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Relationship between serum insulin-like growth factor-1 levels and Alzheimer's disease and vascular dementia.

Authors: Watanabe, T  Miyazaki, A  Katagiri, T  Yamamoto, H  Idei, T  Iguchi, T 
Citation: Watanabe T, etal., J Am Geriatr Soc. 2005 Oct;53(10):1748-53.
Pubmed: (View Article at PubMed) PMID:16181175
DOI: Full-text: DOI:10.1111/j.1532-5415.2005.53524.x

OBJECTIVES: To determine whether decreased serum insulin-like growth factor-1 (IGF-1) levels could be a risk factor for dementia in older people. DESIGN: Case control study. SETTING: Showa University Karasuyama Hospital, Tokyo, Japan. PARTICIPANTS: A total of 436 Japanese elderly subjects: 106 patients with Alzheimer's disease (AD), 103 patients with vascular dementia (VaD), and 227 age-matched controls without dementia. MEASUREMENTS: Serum concentrations of IGF-1 and atherogenic lipoproteins, carotid artery intima-media thickness (IMT), and plaques were determined. RESULTS: Mini-Mental State Examination (MMSE) scores were positively correlated with serum IGF-1 concentrations as well as mean blood pressure or body mass index and were negatively correlated with age, serum low-density lipoprotein cholesterol and lipoprotein(a) concentrations, and carotid IMT. Serum IGF-1 concentrations had a significant inverse correlation with carotid IMT. Analysis across the IGF-1 quartiles revealed a threshold effect of low IGF-1 on MMSE score in subjects with the IGF-1 levels of 140 ng/mL or less (50% percentile) versus those with IGF-1 levels greater than 140 ng/mL. Multiple logistic regression concerning AD and VaD retained serum IGF-1 concentrations of 140 ng/mL or less and carotid IMT of 0.9 mm or more. Patients with AD and VaD had significantly lower IGF-1 concentrations and greater mean IMT than nondemented controls. CONCLUSION: These results suggest that decreased serum IGF-1 level and the progression of carotid atherosclerosis could play a role as independent risk factors for dementia.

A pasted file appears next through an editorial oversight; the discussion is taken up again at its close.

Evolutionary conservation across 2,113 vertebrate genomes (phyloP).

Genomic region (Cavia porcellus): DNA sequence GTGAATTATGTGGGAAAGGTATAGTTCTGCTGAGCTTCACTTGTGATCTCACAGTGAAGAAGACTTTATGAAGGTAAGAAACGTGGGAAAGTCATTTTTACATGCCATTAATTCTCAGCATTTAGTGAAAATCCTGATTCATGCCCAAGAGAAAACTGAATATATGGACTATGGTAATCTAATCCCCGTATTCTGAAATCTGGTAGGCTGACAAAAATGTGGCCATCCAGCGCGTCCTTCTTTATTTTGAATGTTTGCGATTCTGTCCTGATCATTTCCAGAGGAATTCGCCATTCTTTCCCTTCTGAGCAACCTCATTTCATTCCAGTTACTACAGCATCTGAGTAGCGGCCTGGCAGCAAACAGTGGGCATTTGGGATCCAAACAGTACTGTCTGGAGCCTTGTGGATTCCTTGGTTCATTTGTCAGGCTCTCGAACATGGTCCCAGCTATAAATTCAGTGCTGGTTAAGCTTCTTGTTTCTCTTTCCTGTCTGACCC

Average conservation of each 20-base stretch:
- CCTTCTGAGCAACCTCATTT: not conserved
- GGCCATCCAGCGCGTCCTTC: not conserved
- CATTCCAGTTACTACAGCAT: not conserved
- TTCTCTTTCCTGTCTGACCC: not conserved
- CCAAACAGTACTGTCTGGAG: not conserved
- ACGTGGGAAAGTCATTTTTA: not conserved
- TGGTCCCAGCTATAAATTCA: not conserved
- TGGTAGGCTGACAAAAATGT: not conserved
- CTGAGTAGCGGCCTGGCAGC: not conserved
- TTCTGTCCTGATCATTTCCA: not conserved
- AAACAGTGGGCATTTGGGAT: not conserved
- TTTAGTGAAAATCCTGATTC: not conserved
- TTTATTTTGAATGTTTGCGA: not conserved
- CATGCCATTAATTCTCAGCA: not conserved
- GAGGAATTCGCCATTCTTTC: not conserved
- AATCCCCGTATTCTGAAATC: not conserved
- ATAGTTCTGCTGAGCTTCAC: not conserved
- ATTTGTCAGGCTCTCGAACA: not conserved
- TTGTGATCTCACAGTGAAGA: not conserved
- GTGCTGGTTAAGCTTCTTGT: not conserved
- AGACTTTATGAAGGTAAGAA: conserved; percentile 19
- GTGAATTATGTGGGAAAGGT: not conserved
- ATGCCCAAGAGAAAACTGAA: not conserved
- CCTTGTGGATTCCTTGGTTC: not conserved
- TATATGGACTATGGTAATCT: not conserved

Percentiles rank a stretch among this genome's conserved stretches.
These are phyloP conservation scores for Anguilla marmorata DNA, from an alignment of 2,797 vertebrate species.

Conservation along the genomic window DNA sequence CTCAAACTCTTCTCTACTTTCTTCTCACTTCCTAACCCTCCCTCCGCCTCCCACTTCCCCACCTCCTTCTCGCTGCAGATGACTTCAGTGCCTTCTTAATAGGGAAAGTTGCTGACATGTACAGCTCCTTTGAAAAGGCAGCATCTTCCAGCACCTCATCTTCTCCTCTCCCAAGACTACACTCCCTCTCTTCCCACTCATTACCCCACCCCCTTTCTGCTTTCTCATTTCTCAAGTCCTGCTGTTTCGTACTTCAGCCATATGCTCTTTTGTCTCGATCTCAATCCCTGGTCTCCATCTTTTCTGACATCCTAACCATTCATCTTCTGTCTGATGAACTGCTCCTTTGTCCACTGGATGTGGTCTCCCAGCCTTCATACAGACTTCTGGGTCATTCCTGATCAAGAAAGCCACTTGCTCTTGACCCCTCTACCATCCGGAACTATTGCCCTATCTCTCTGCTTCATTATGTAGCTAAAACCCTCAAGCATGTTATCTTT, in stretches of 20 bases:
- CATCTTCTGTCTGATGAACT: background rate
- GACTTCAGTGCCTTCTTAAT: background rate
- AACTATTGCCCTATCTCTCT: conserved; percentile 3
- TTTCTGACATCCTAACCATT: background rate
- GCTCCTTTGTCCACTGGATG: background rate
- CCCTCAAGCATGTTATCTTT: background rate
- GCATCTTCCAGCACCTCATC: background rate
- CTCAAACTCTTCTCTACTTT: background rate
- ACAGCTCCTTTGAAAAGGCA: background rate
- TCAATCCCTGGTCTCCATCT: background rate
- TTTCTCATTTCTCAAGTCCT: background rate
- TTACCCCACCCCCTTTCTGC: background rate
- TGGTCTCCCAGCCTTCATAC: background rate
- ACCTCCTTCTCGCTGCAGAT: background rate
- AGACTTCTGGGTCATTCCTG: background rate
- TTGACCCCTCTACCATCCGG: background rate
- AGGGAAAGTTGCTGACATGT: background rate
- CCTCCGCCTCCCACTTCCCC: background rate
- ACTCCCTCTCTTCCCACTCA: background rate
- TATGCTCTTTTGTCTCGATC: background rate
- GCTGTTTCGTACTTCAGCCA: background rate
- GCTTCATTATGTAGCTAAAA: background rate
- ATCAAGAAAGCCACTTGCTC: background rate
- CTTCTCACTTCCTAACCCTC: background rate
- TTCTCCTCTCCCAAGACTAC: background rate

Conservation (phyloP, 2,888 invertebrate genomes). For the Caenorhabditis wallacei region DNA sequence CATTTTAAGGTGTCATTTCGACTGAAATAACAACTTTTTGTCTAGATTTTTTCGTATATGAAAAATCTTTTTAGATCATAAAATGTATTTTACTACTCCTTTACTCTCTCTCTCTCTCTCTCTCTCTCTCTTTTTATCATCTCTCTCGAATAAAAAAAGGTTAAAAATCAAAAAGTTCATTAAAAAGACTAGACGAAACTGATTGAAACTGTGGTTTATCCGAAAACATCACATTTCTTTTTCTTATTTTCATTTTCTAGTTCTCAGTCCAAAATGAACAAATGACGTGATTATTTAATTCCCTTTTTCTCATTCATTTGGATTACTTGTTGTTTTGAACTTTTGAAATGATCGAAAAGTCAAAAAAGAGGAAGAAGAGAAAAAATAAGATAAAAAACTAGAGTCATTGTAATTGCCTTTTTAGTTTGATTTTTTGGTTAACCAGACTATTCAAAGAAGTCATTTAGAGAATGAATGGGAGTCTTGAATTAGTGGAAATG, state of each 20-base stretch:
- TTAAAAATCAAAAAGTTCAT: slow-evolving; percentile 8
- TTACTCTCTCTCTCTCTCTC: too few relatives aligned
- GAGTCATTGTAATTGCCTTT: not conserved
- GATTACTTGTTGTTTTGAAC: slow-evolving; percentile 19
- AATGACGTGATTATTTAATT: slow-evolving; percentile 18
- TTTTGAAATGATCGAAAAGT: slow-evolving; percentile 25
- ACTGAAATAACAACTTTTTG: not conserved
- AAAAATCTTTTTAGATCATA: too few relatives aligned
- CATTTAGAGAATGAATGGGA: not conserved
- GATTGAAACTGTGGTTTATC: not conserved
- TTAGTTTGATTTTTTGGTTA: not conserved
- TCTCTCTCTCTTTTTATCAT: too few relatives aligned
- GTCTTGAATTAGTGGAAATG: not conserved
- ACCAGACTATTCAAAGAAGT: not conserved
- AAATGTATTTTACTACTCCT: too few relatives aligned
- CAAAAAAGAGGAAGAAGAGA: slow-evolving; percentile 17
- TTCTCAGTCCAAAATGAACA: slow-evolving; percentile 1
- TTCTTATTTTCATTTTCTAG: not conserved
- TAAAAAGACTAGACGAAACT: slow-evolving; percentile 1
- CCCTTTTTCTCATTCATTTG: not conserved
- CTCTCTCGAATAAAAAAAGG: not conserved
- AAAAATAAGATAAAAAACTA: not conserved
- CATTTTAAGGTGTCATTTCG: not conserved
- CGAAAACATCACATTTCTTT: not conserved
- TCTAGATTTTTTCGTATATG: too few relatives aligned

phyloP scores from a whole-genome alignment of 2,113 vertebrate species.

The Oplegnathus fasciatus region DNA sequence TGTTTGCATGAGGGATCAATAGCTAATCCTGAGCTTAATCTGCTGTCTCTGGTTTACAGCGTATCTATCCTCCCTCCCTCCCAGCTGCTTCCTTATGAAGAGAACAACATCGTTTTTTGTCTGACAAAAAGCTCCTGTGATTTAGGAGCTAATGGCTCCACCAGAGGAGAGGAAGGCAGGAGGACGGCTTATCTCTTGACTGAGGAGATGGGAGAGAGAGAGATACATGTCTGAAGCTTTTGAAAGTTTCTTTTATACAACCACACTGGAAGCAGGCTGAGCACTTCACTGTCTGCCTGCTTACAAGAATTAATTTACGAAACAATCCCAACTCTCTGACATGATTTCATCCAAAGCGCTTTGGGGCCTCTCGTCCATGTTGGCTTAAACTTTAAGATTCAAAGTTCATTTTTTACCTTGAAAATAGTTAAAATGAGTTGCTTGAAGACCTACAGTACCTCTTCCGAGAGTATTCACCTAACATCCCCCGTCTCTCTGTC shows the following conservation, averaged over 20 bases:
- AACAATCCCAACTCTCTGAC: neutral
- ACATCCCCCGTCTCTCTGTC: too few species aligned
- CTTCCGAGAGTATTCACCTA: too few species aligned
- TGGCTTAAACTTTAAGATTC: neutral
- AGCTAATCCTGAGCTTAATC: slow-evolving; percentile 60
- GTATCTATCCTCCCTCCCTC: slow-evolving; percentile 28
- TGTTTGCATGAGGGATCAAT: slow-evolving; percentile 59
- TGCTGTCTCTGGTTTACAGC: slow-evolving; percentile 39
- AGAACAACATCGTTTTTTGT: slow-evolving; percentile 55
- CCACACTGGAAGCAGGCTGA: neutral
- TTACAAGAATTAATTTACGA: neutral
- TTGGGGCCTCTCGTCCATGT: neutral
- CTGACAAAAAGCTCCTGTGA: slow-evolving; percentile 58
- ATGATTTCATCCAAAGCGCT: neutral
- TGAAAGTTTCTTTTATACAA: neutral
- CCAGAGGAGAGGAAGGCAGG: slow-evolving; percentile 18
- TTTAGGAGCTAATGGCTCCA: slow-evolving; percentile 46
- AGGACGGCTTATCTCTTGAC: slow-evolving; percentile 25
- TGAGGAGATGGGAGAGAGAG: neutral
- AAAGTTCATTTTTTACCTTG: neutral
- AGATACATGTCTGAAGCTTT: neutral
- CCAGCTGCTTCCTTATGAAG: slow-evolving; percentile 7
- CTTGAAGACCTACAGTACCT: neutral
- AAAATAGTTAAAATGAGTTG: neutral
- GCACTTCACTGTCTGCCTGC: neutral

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CRRD Object Information
CRRD ID: 1598446
Created: 2006-11-29
Species: All species
Last Modified: 2006-11-29
Status: ACTIVE



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RGD is funded by grant HL64541 from the National Heart, Lung, and Blood Institute on behalf of the NIH.